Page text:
Sandeman Armada Oloroso Cream
Dark mahogany color, with highlights of old gold. Very deep and complex Oloroso characteristics are offset by the richness and personality of Pedro Ximenez . Full-bodied, well balanced with a very smooth and velvety long aftertaste.
A good match to rich desserts, accompanying cakes, ice creams, chocolate or even blue cheese.
Once open, Sandeman Armada Rich Cream Oloroso will remain fresh for up to 4 - 8 weeks.
Critical AcclaimAll Vintages
The House of Sandeman was founded in London in 1790 by George Sandeman, a young Scotsman from Perth who borrowed £300 to invest in a wine trading business with products from Porto and Jerez. More than 230 years later, an average of 21 bottles of Sandeman are bought every minute in more than 75 countries. The Sandeman portfolio includes Ports, Sherries and Madeira's and has been recognized as the world's most awarded portfolio of Aged Tawnies for the past six years by Decanter, IWC and IWSC.
As for the infamous Sandeman Don, a Scottish artist named George Massiot Brown approached Sandeman in 1928 to design a poster to advertise the brand. Incorporating the company's Ports of Portugal and their Spanish Sherries, The Don is wearing a wide-brimmed Spanish had like the caballeros of Jerez and a Portuguese student's cape. The Don became famous and was one of the very first design icons for wine. Today the Don has become part of the very essence of the Sandeman brand and can be found on every bottle sold.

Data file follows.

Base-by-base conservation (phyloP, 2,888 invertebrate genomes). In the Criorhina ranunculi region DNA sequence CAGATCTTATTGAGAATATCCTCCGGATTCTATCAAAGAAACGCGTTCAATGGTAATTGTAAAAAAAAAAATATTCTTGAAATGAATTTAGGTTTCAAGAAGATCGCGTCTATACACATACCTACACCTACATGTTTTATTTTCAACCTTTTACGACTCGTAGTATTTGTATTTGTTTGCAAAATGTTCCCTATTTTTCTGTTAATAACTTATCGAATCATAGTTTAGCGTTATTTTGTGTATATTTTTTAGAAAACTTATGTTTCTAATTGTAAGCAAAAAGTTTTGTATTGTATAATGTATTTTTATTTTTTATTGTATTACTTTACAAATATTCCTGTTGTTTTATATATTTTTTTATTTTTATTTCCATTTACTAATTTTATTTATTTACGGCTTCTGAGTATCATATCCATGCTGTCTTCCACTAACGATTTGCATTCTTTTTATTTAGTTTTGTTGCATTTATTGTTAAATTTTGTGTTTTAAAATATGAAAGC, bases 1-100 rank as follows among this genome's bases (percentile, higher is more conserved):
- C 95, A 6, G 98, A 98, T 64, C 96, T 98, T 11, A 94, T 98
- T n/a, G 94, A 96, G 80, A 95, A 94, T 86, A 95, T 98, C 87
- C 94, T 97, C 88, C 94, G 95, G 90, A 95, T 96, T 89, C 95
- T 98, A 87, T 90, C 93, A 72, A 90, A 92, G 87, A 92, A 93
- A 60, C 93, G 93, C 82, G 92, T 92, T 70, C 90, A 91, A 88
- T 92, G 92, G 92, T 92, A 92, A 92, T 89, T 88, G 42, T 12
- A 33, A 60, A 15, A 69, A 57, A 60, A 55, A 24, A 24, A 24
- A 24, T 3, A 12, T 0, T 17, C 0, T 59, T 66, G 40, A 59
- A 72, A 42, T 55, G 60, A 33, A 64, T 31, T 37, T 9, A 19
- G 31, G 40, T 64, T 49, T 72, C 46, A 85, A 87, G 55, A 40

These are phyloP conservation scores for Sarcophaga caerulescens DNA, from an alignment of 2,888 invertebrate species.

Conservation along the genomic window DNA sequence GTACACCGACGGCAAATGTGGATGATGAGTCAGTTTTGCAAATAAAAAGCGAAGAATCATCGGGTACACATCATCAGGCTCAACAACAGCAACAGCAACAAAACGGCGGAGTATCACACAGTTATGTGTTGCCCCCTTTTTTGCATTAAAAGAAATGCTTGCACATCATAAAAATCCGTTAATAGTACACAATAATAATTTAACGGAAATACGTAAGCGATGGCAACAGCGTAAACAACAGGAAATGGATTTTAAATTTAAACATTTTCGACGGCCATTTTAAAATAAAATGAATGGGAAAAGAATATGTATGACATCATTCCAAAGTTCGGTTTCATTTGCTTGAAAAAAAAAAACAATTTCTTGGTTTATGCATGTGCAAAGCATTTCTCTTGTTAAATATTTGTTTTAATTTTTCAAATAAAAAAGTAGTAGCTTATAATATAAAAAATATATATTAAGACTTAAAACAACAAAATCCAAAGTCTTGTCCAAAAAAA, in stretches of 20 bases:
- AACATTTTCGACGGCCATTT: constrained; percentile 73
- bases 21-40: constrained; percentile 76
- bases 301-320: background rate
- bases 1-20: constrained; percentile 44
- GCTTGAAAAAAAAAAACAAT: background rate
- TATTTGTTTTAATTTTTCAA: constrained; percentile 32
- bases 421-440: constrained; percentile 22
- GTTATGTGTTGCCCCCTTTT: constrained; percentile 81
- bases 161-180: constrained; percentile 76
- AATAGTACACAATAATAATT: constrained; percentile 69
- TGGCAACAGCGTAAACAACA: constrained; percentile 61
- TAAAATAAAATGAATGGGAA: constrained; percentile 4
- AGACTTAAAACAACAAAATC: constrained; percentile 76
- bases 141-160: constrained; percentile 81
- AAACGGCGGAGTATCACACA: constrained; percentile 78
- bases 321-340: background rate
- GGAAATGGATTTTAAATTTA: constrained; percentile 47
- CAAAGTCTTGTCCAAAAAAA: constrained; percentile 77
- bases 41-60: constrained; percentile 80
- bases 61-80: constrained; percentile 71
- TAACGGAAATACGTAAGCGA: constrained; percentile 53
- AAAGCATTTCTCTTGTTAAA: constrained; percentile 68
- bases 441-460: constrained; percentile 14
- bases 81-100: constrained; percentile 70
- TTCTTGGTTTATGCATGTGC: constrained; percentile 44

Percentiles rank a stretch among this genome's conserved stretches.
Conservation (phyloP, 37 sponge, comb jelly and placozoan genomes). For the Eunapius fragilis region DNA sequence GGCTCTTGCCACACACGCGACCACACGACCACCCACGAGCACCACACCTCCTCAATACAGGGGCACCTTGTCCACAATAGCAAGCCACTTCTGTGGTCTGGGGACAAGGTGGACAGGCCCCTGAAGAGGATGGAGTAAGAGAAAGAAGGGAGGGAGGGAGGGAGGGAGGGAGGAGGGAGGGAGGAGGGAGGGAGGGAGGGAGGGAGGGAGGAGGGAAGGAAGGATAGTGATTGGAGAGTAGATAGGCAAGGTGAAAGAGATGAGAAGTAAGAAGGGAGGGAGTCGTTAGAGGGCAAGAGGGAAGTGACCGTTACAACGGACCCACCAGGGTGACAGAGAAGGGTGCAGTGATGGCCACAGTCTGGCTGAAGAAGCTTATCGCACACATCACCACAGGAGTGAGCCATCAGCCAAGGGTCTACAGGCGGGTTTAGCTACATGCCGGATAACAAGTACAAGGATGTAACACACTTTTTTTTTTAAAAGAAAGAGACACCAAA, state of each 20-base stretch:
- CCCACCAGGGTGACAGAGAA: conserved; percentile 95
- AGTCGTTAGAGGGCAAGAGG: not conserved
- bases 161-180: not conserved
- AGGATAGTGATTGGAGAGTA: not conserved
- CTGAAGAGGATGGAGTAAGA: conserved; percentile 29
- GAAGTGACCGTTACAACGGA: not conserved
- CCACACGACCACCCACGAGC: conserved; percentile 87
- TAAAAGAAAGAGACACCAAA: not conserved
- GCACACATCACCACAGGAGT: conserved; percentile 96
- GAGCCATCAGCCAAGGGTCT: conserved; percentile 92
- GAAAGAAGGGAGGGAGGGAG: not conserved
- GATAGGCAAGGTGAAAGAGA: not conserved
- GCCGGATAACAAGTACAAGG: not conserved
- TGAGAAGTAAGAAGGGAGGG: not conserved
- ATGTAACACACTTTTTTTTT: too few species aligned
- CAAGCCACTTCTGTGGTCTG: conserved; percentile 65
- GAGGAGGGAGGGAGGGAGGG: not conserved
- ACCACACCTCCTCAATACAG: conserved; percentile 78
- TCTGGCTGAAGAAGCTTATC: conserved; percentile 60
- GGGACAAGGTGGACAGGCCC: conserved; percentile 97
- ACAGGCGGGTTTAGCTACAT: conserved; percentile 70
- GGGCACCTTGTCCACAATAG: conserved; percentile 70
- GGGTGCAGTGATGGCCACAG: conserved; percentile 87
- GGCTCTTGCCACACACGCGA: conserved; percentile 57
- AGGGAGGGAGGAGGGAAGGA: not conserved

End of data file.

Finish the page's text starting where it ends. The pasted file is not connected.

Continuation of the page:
Known for bold reds, crisp whites, easy-drinking rosés, distinctive sparkling, and fortified wines, Spain has embraced international varieties and wine styles while continuing to place primary emphasis on its own native grapes. Though the country’s climate is diverse, it is generally hot and dry. In the center of the country lies a vast, arid plateau known as the Meseta Central, characterized by extremely hot summers and frequent drought.
Rioja is Spain’s best-known region, where earthy, age-worthy Spanish reds are made from Tempranillo and Garnacha (Grenache). Rioja also produces rich, nutty whites from the local Viura grape.
Ribera del Duero is gaining ground for Spanish wines with its single varietal Tempranillo wines, recognized for their concentration of fruit and opulence. Priorat, a sub-region of Catalonia, specializes in bold, full-bodied Spanish red wine blends of Garnacha (Grenache), Cariñena (Carignan), and often Syrah and Cabernet Sauvignon. Catalonia is also home to Cava, a Spanish sparkling wine made in the traditional method but from indigenous varieties. In the cool, damp northwest Spanish wine region of Galicia, refreshing Spanish white Albariño and Verdejo dominate.
Sherry, Spain’s famous fortified wine, is produced in a wide range of styles from dry to lusciously sweet at the country’s southern tip in Jerez.
Sherry is a fortified wine that comes in many styles from dry to sweet. True Sherry can only be made in Andalucía, Spain where the soil and unique seasonal changes give a particular character to its wines. The process of production—not really the grape—determine the type, though certain types are reserved for certain grapes. Palomino is responsible for most dry styles; Pedro Ximénez and Muscat of Alexandria are used for blending or for sweet styles.